The two brothers from Indiana who sell downloadable comic books in PDF through Unbound Comics are feeling positive over future prospects for their site – which they run together from a considerable distance from one another. But this physical distance between Aaron (who lives in San Francisco) and Matt Thacker (in Chicago) hasn’t limited their success with Unbound Comics, a site that offers new and out-of-print comic books in e-book format for nearly half the price of their print counterparts. Unbound Comics is physically based in Chicago (where Matt Thacker receives paper submissions and converts them into downloadable PDF files), but Aaron’s office is “a Dell laptop that I’ve carried across two continents and four U.S. states since Unbound Comics launched.” Lucky for us, he was able to sit down and answer a few questions while on a short jaunt to Los Angeles over the weekend.
“When I was a really young kid, my parents would take Matt and me to a barber in town for our haircuts. He had a small stack of EC comics – couldn’t have been more than a half dozen of them – and I would read those while Matt was getting his haircut — must have read each one of those books a dozen times.
“I started thinking about Unbound Comics in 1999. There was a lot of talk about how the direct market had failed, particularly how it had failed smaller, independent presses. This was also when the dot.com boom was in full swing, and the entire publishing industry was talking about e-books. I had a book that I wanted to do – the comic book staging of Hamlet that Ben Templesmith and I had been working on – and I thought that the Internet and e-books might provide a good alternative to the direct market. So, I started learning the technology and talking with other creators about what I wanted to do. I got great advice from a lot of people, and we put together the basic framework of what would become Unbound Comics. Then we launched the site. Since then, we’ve been growing and refining, adding books and learning the best way to approach this business.
“Different things inspire me on different days. Lately, I’ve really enjoyed working with the [William] Messner-Loebs benefit book. John Roberson put together this incredible book with contributions from a who’s who of comic book creators. It was really a brilliant idea on his part. We had already worked together on Plastic, and John knew that, by working with Unbound Comics, he could get the benefit book published quickly and for free and have it available for sale all over the world. We are sending almost 100% per cent of the sale price right to the Messner-Loebs family, and it feels like the best thing we’ve done so far.
“Most of the creators and publishers have come to us – some right before we were planning to go to them, actually. We’ve received so many submissions that there hasn’t been much time to go out and try to recruit individuals, but we definitely all have our own list of our favorite books and creators and publishers, and I don’t think it will be long before we start going for the people on our list.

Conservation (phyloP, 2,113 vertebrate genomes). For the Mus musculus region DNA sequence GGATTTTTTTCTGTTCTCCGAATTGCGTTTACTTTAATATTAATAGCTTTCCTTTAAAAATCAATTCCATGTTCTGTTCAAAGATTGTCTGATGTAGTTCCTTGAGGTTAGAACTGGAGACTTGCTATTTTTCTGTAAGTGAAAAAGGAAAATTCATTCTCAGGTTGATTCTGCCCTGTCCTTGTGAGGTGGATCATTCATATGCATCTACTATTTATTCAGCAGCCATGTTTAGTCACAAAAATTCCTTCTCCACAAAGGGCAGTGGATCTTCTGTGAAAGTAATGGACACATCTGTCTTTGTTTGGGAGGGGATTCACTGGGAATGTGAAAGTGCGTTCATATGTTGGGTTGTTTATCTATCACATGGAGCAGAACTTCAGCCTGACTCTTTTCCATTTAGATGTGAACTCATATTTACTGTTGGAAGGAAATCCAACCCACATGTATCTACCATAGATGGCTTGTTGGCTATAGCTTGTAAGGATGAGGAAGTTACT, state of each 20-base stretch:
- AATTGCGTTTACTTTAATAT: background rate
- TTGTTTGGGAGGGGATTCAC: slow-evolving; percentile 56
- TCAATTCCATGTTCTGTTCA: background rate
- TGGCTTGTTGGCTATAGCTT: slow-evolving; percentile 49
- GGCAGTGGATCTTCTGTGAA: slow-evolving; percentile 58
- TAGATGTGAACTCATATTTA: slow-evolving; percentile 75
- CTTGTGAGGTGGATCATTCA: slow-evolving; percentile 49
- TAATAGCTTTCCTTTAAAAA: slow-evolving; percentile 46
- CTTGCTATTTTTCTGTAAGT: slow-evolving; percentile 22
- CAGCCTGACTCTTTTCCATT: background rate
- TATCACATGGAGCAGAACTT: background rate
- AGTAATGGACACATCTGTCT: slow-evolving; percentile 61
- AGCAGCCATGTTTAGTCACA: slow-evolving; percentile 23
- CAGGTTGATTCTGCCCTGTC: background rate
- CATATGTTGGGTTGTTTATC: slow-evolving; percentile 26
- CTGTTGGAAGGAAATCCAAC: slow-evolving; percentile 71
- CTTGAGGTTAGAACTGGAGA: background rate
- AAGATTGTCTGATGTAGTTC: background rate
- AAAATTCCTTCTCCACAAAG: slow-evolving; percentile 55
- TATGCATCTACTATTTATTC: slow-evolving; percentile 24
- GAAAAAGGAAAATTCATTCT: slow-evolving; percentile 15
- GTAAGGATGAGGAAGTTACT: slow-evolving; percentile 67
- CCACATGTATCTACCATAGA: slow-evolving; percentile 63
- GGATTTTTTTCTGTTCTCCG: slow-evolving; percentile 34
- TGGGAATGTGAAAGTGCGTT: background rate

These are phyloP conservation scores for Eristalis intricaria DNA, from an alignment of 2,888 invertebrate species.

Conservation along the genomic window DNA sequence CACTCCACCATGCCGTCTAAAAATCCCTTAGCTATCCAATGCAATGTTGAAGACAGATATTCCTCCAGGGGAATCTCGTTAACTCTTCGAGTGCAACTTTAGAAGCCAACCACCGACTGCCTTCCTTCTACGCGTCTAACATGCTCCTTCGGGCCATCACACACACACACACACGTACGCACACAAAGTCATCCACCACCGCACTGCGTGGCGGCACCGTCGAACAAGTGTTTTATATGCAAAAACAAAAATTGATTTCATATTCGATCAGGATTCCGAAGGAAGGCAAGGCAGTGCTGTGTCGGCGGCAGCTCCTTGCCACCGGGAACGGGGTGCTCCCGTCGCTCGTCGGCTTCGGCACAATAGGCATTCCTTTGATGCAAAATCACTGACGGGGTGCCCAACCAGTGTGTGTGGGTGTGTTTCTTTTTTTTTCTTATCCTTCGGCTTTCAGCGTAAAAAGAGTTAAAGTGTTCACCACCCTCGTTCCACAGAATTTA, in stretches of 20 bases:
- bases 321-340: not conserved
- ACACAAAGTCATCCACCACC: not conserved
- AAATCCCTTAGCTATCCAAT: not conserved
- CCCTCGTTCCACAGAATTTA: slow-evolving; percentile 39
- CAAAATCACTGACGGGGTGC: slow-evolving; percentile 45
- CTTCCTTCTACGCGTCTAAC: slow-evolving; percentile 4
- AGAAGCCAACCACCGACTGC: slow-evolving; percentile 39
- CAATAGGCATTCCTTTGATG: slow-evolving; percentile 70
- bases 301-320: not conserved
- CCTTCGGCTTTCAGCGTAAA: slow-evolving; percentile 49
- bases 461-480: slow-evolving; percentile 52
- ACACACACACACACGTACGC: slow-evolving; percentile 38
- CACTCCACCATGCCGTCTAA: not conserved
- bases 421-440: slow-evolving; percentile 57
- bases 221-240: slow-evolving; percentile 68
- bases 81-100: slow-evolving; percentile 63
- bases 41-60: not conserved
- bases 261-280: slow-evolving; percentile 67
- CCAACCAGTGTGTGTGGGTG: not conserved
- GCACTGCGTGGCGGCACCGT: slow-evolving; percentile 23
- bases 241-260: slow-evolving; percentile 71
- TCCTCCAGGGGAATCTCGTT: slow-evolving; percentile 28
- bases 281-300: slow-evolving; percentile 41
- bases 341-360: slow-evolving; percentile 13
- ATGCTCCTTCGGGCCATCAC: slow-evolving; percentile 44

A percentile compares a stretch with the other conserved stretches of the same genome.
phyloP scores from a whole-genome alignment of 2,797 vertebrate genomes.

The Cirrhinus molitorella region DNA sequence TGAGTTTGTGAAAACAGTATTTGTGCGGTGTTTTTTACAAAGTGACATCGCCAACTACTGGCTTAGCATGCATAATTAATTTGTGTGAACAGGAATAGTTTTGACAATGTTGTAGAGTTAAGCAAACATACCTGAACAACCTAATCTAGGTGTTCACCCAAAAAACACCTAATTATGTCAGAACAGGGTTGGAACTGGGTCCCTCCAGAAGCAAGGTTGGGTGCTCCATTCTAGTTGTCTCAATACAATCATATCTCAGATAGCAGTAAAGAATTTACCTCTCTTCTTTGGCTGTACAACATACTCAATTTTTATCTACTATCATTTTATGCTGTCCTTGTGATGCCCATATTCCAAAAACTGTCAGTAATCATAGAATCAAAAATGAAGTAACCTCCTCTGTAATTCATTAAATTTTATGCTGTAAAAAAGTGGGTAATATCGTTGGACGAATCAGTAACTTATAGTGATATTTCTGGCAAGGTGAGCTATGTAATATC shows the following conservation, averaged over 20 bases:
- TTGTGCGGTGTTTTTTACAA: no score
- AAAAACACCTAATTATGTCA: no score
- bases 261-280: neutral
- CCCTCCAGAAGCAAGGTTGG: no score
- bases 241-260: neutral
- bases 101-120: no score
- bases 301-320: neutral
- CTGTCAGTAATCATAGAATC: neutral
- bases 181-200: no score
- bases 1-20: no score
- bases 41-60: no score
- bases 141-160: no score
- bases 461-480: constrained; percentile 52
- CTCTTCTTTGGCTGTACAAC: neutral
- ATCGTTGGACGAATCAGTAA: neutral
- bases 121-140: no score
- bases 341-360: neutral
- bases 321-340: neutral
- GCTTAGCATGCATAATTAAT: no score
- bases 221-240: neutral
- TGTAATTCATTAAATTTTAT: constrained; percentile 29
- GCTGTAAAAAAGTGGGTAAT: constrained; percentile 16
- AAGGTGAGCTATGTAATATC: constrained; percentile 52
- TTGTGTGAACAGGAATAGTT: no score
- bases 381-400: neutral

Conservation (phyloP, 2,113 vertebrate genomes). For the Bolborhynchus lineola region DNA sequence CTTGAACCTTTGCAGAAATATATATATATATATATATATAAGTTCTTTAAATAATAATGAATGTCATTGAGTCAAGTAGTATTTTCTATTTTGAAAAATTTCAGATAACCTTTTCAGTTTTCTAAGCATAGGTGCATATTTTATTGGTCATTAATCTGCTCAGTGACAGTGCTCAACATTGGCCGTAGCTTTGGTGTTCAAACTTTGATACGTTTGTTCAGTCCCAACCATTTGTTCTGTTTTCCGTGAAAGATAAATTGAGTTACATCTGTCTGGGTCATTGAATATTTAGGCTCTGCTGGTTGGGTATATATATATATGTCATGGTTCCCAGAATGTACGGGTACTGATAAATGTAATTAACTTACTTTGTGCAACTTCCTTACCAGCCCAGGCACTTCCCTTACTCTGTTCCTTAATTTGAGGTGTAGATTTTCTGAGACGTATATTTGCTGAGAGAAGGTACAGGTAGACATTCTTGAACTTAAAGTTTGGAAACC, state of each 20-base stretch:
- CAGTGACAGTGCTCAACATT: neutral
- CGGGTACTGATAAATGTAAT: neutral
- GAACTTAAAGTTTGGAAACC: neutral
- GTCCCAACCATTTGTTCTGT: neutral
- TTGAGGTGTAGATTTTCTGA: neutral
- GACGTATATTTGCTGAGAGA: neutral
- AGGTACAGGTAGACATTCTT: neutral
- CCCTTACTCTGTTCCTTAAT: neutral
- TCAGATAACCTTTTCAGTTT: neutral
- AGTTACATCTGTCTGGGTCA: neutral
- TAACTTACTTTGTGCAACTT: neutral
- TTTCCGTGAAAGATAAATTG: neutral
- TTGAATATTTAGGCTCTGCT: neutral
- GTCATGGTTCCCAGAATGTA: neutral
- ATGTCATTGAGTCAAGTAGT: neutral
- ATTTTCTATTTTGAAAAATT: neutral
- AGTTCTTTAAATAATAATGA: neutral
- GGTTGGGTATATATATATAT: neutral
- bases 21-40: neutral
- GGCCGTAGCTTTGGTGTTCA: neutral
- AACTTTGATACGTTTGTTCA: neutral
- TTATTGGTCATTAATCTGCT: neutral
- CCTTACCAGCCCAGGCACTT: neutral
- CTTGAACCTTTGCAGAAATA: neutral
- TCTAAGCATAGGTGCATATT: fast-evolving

“If there’s a good story there, I’ll read anything. Unbound Comics was created, in large part, because I wanted to try and create an outlet for genres and themes that weren’t getting a fair shot in the direct market. I will say, however, that lately I’ve been looking for a good superhero storyline to pick up.
“We want to find creators who can tell good stories. That usually breaks down into two groups of material. On the one hand, you have incredible books that have been published and are now out of print – such as Nick Abadzis’ Hugo Tate or Tim Truman’s Wilderness or Jamie Delano’s World Without End. On the other hand, you have incredible books that have never been published, because their creators haven’t been discovered yet – such as John Ira Thomas and Jeremy Smith’s Numbers.
“The technology changes so quickly that I almost always have a site revision on my desk. And we’re always working on ways to expand and improve. Recently, that meant working out a deal to get Unbound Comics books on the sites of other big retailers – Amazon.com, Barnes&Noble.com, and so on. Today, that means working on two very cool projects that I’m going to keep to myself for a bit longer. I usually have some contracts that need to go out to creators, and Matt usually has some books to be converted.
“There are some trends in technology that are irresistible. The first is the increasing availability of computer memory and processing power – the first computer we owned was a Commodore 64, with 64K of memory and a cassette tape drive. The second is the increasing availability of bandwidth. And the third is improved computer displays. You can buy LCD monitors that will rotate into portrait mode. [You can buy a tablet PC with comic book dimensions.] When I put those together, I have an easy time seeing a future when we’ll read all kinds of books in digital format. Then it’s just a matter of having the best team and the best game plan. I couldn’t ask for a better group of creators and publishers to work with, and we have built a foundation that has carried us through the dot.com implosion. I’ve seen a lot of competitors fold up shop while Unbound Comics continues to grow. And now we’re starting to get into some very good display technology, which is the key.”